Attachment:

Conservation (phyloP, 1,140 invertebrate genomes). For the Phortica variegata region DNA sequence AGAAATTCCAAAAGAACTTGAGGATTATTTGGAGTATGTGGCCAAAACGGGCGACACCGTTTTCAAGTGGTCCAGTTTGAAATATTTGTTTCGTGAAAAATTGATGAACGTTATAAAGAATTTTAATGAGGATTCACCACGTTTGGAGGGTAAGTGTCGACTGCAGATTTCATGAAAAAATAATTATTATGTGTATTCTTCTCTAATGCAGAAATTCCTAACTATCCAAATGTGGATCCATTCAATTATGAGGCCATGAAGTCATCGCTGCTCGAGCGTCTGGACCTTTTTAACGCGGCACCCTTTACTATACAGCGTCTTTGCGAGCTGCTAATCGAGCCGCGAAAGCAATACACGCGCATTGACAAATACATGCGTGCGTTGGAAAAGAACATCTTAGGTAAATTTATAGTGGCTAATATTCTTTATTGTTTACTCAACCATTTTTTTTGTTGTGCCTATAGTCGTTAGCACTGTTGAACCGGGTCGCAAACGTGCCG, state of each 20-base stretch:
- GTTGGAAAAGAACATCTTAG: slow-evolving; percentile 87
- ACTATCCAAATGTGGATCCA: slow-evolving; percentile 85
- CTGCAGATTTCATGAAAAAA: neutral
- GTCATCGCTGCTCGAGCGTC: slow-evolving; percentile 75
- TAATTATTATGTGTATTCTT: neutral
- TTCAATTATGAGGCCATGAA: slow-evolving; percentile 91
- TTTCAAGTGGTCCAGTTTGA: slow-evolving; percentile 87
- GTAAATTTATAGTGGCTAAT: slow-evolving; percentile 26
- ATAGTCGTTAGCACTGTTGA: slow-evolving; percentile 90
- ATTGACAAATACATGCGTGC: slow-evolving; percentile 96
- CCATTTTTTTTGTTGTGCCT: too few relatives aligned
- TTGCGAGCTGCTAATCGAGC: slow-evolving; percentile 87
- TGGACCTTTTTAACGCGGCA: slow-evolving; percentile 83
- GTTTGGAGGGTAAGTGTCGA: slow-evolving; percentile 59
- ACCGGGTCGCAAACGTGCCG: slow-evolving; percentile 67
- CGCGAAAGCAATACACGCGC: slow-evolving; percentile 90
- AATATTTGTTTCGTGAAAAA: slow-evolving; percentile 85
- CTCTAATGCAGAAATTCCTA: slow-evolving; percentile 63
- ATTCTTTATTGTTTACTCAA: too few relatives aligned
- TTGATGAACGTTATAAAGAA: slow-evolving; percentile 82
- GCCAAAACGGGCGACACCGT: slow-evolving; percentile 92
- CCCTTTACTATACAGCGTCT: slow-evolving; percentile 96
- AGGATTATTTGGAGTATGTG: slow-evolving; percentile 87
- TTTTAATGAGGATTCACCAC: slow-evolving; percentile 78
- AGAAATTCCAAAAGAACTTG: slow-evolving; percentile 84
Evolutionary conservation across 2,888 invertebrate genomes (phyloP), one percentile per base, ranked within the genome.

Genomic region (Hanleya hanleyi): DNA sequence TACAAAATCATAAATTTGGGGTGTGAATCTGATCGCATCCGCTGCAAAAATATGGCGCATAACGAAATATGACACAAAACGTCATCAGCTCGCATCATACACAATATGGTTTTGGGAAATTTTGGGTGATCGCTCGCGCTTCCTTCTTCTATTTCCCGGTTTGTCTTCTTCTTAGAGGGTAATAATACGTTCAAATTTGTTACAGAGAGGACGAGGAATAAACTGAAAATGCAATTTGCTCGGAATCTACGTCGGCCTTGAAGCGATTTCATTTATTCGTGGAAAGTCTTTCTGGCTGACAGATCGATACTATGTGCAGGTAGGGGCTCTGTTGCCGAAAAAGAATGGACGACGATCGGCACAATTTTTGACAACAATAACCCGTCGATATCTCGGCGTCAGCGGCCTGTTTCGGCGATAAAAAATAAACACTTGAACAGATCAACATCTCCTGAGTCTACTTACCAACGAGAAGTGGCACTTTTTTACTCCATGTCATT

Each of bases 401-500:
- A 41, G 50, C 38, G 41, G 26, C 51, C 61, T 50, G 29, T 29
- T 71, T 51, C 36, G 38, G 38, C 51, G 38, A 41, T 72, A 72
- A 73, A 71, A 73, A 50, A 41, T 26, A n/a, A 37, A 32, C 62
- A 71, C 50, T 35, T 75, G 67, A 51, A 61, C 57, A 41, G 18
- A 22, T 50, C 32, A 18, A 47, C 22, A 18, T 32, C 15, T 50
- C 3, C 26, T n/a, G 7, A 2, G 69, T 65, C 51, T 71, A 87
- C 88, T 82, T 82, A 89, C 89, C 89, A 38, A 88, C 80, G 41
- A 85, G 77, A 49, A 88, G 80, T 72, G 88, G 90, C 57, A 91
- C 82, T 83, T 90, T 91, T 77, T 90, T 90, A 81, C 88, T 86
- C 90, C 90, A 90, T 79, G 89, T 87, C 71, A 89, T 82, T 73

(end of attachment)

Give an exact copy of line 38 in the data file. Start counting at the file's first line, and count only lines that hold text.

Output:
- C 82, T 83, T 90, T 91, T 77, T 90, T 90, A 81, C 88, T 86